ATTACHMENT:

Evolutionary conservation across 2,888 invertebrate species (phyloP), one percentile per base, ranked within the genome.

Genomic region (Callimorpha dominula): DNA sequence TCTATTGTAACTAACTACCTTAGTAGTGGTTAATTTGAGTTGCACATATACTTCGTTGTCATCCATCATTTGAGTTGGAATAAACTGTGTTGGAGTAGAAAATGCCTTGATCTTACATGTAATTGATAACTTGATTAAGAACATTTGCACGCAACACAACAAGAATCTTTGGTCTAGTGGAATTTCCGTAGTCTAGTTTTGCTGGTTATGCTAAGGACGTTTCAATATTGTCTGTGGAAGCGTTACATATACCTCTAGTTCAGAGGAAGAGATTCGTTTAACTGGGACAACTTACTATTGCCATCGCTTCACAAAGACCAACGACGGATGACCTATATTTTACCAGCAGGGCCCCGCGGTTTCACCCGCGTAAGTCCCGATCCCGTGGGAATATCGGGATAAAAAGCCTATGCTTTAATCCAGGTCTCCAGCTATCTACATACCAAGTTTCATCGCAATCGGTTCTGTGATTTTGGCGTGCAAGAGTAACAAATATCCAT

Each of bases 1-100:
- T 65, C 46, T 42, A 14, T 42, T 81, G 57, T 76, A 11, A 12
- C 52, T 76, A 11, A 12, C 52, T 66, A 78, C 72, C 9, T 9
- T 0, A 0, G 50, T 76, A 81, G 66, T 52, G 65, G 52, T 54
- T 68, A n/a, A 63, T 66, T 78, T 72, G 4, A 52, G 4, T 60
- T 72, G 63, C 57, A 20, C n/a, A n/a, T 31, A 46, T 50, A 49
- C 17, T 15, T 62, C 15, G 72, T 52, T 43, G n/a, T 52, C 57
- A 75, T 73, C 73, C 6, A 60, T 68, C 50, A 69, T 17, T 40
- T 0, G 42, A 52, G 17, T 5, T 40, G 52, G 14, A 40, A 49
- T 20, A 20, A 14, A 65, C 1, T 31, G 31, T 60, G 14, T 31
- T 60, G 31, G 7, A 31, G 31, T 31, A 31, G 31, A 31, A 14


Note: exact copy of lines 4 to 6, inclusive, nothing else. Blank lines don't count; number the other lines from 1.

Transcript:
- T 65, C 46, T 42, A 14, T 42, T 81, G 57, T 76, A 11, A 12
- C 52, T 76, A 11, A 12, C 52, T 66, A 78, C 72, C 9, T 9
- T 0, A 0, G 50, T 76, A 81, G 66, T 52, G 65, G 52, T 54